Wednesday, September 22, 2010

Saying goodbye.

Wow, where do I start? A lot has happened in the past few months.

As you probably know, I have played the U.S. Open playoffs and lost in the finals. It was heart breaking to loose in the last match. But even more heart breaking to loose the way I did. I didn't show up for a match. I had no focus and no energy. But I have to give credit to my opponent, she played better than I expected.
After the match, I bought a ticket to go home. I was not going to sleep anyway, so might as well take a red-eye.

Back home, I sat on the couch not knowing what to do. My dream was to win the U.S. Open series and retire in New York at the U.S. Open. But the dream was not coming true, so I had to come up with plan B. But I was to tired and depressed to come up with a decision.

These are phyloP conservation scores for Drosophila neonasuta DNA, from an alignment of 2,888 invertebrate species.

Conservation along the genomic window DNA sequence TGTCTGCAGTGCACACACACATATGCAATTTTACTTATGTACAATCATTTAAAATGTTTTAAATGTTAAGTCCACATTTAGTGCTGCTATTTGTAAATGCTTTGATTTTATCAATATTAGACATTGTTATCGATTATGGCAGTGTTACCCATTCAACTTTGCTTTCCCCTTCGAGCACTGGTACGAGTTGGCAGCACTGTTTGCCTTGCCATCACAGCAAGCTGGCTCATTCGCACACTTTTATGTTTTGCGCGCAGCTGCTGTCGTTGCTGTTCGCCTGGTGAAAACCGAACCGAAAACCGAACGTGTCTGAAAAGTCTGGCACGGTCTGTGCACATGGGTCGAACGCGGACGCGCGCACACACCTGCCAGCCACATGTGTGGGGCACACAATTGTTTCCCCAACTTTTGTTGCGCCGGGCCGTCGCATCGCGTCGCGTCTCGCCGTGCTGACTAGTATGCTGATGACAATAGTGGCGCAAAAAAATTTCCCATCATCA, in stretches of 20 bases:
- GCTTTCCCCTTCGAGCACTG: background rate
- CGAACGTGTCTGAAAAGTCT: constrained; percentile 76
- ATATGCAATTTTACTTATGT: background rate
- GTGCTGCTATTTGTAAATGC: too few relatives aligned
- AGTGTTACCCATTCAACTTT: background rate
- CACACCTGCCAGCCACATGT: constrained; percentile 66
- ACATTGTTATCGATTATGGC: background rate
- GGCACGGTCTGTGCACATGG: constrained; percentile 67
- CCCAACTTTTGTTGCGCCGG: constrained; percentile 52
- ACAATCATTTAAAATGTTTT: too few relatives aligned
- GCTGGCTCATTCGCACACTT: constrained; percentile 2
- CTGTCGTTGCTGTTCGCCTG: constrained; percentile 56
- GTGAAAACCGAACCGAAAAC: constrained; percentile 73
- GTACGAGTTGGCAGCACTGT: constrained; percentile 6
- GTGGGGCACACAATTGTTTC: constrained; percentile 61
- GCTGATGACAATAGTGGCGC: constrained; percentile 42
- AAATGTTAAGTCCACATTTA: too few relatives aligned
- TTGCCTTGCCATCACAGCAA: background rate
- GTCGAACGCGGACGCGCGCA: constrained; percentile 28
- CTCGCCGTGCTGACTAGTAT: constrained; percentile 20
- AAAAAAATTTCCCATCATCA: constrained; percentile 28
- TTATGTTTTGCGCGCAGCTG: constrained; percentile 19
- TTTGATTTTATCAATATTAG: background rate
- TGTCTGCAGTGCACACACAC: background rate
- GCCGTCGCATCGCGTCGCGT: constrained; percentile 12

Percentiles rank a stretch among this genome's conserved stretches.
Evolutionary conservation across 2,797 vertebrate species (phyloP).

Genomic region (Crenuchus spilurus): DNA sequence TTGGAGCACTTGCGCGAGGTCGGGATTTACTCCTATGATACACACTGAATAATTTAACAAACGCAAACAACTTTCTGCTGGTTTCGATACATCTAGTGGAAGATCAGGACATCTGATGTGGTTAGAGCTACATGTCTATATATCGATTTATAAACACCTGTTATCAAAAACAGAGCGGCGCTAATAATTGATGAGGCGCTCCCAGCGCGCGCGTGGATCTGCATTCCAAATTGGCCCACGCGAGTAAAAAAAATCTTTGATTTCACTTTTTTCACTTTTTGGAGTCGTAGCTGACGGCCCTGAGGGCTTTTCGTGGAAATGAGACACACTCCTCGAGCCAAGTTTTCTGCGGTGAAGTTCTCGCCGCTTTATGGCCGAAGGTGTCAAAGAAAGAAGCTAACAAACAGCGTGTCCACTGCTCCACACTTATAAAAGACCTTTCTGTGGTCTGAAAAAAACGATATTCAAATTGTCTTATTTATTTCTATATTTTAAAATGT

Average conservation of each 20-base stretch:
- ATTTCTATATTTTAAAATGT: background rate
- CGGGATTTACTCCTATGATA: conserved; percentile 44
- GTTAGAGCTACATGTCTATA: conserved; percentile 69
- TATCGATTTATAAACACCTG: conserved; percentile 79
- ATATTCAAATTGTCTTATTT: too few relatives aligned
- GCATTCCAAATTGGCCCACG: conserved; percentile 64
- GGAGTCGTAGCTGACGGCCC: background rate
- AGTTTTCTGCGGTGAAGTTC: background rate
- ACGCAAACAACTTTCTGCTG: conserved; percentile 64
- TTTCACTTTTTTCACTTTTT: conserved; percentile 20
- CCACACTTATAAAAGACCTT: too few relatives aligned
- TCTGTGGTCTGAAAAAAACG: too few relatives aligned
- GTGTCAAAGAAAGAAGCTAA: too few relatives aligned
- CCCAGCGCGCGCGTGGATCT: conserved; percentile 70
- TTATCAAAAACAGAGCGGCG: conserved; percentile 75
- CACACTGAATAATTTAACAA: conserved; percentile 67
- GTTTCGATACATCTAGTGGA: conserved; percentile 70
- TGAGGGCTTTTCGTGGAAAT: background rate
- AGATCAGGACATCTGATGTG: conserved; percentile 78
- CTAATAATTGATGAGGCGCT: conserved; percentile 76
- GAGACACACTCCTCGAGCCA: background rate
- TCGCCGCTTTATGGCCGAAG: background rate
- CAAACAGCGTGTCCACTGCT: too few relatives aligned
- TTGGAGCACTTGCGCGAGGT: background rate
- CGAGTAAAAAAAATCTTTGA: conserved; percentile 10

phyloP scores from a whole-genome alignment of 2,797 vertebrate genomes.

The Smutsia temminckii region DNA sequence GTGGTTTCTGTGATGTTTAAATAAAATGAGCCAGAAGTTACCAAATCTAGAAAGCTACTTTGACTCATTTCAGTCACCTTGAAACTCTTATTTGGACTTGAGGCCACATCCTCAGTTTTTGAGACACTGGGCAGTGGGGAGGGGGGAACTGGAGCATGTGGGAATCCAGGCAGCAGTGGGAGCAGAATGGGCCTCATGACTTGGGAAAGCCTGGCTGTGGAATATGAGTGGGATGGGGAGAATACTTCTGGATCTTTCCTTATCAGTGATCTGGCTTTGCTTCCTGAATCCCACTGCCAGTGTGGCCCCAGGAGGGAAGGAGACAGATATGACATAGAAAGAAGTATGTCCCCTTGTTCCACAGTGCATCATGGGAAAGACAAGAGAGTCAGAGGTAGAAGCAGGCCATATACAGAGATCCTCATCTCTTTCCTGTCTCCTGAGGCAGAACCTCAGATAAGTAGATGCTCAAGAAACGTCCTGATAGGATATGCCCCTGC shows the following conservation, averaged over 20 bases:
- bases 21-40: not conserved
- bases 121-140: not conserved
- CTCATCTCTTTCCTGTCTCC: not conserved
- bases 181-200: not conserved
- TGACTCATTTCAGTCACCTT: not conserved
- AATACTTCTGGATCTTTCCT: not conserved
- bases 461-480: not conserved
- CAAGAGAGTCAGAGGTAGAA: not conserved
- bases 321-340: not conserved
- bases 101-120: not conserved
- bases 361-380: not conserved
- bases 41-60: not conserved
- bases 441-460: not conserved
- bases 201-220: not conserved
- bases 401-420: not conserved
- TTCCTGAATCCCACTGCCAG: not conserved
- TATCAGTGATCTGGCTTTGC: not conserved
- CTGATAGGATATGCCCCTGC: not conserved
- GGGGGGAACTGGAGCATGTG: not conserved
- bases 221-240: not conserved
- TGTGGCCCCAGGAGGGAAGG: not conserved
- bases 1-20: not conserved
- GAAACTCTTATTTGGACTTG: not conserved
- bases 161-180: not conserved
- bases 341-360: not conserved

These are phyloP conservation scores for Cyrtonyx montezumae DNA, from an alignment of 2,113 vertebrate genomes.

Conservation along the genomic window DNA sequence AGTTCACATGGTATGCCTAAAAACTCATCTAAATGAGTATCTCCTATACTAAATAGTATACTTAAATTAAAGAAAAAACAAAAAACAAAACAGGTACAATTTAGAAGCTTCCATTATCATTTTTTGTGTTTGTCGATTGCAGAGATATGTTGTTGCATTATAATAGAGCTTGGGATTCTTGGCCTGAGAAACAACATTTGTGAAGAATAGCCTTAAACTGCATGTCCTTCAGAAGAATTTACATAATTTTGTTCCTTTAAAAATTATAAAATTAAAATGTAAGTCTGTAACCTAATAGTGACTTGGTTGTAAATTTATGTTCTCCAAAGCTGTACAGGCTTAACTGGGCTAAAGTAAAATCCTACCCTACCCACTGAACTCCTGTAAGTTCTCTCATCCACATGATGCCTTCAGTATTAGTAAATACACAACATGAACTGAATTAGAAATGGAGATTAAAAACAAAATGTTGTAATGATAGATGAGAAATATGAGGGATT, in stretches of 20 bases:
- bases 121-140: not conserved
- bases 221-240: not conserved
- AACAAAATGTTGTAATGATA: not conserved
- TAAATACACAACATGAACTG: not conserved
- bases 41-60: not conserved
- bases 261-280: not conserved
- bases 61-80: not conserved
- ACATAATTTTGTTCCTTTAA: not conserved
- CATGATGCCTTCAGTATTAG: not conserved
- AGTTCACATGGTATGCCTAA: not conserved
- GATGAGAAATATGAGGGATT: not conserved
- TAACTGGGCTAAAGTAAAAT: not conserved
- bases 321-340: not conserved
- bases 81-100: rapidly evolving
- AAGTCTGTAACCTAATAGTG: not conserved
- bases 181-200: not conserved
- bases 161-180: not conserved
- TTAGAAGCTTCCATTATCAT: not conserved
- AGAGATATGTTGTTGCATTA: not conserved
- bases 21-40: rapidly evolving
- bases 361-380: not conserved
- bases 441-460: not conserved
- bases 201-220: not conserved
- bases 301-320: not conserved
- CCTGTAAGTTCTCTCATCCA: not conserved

Seeing me down, Sascha had a great idea. "Why don't we take a trip?"-he offered. "But where do would we go?"-I asked. "Lets just take a car and drive. The road will take us somewhere."-he answered. So the morning after my arrival home, we packed our bags and drove in the direction North on I-95.

The first day we drove for 5.5hrs and stopped in Tallahassee. And I got to see the capital of Florida. The second stop was New Orleans, which I loved. We only spent one night there, but I loved all the antique stores, restaurants and historic buildings.
Than we visited Mobile, which is a cute city too. And our fourth and final stop was Houston, where some of Sascha's family lives.